The Hedge Fund Real Estate Market: An Insider's View
During part 5 of our 6-part Hedge Fund Launch Webinar Series, we discussed the real estate frontier for startups with guest Ben Friedland, Executive Vice President at CBRE in New York, and his colleagues.
When searching for a space for your firm, “The trickiest part is the great unknown,” said Friedland, expressing perhaps the most common sentiment of new managers. “Flexibility,” he continued, “is the most important factor.” As a new manager, you must be willing to ask yourself, How is my firm going to do? Will it double in size in a year or shut down?
This uncertainty calls for careful consideration of what type of space is best suited for your firm. Friedland described four typical types of spaces:
Temporary office suites; and
Each type of space has its pros and cons, he explained. Temporary office suites, for example, provide the greatest flexibility for firms still determining their budgets, headcounts, etc. However, they lack dedicated area confidentiality. Similarly, confidentiality issues may arise from shared space, or desk share arrangements, unless a firm has the right synergy with the host firm. Direct spaces offer tenants a direct relationship with the landlord, yet tend to be costly. Finally, sublease spaces offer “plug and play”, which is a term used to describe spaces that are complete with furniture, wiring and infrastructure from day one.
Friedland noted, “Naturally, this is the most appealing arrangement for new firms. During fund formation time, there is so much going on. Groups want to minimize the amount of effort and time spent on real estate.” However, new managers often overlook the fact that the sublease availability rate is extremely limited – just under 2% of all available spaces. In addition, there are risks associated with this type of arrangement, specifically, the lack of a direct legal contract with the landlord. “If you sublease space from a group, and that group goes out of business, you as a tenant would be out on the street,” warned Friedland. For a proactive approach, he suggested working with a broker that carefully evaluates sub landlord risks.
Given the variety of different spaces available, the timeline for new firms to be up and running can vary considerably. According to CBRE, the typical process spans across three timeframes as outlined below:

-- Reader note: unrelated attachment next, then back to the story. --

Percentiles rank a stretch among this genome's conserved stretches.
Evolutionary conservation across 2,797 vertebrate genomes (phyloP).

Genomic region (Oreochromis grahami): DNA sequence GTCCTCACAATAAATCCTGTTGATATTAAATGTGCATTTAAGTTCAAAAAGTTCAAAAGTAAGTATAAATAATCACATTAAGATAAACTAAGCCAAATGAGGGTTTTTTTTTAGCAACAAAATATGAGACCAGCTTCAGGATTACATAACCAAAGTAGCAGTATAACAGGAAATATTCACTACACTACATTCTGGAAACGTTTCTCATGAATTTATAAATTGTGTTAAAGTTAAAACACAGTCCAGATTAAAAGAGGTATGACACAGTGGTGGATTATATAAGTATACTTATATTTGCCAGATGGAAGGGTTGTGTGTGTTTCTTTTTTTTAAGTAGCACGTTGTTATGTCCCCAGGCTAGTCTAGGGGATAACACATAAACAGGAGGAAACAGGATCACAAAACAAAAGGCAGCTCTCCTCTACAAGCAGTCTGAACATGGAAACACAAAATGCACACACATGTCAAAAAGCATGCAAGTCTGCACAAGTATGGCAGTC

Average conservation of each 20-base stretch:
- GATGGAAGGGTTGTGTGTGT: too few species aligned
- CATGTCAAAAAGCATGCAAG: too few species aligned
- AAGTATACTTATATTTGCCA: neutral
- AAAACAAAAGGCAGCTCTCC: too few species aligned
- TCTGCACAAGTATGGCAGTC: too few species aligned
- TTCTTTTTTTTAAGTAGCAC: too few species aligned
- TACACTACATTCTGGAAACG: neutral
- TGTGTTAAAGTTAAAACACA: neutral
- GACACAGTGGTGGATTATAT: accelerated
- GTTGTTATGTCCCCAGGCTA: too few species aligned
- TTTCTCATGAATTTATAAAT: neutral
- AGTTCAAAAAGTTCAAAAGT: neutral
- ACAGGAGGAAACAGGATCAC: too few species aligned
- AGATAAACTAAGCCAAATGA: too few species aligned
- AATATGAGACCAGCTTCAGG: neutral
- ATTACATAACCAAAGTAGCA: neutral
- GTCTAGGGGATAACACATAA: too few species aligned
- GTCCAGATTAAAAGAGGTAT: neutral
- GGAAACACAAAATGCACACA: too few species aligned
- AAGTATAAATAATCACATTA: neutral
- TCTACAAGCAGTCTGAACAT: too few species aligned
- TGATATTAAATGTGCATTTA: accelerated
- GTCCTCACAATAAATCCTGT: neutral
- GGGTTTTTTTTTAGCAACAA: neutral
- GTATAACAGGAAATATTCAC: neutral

Fast track: 11 weeks
Typical build: 22 weeks
Full build: 30 weeks
In describing the full build timeline, Friedland laughed, “The appetite for new hedge funds to spend time, human capital and money to build a new space is usually zero.” Naturally, it is the “plug and play” subleased spaces that are the most in demand. Still, there are factors that may influence even the fast track timeline, such as, bringing in an attorney to negotiate the lease and allowing a landlord 30 days to approve or disapprove of a prospective tenant.
Friedland noted that geographic boundaries have shifted considerably in recent years. “All of the hedge funds wanted to be on Park [Avenue], Fifth [Avenue] and Madison [Avenue] between 42nd Street and 60th Street,” he said. Friedland continued, “When firms came to town to allocate money, you were right in that path.” Now, location depends on two things: where the principal of the firm lives and how confident a firm is in its fundraising abilities. According to Friedland, a prominent fund might say, “I want a cool space in the Flat Iron District.” However, although what is considered an acceptable location is changing, there remains a standard for the quality of the building. Firms typically gravitate toward areas where there is new construction. Friedland makes the distinction between quality and opulence, noting that many firms avoid spaces that project spending investors’ money in a frivolous way. Other common requests are buildings with a floor plan proportionate to the size of a respective firm as well as built-in amenities.
Many new managers ask about a typical security deposit. “When a firm is just starting out, it has no assets,” explained Friedland. “So we try to paint the new fund in the best light possible, including bios on the founders, where they came from, their track record and history. Anything that makes the new group look as stable as possible.” Friedland explained the benefits of a “good guy guarantee”, which is a provision to prevent squatting. In short, it is an arrangement in which a landlord, for a certain period of time, is permitted to go after a tenant that has defaulted on their lease and refuses to vacate. Friedland feels that oftentimes it makes sense for tenants to take 6 months and a “good guy guarantee” rather than a 12 month deposit. In the big picture for new funds, Friedland believes managers should anticipate spending a 9-to-12 month security deposit.
For emerging managers beginning the real estate process, Friedland cautions, “You get out what you put in.” He suggested working with one group that perhaps was referred by a friend who you know you can trust. That one broker will “quarterback everything” and be on your side, walking you through the pros and cons of available spaces. Friedland reminds new managers to remain open-minded, conduct a comprehensive search and ensure they have at least one back-up option when it comes to real estate.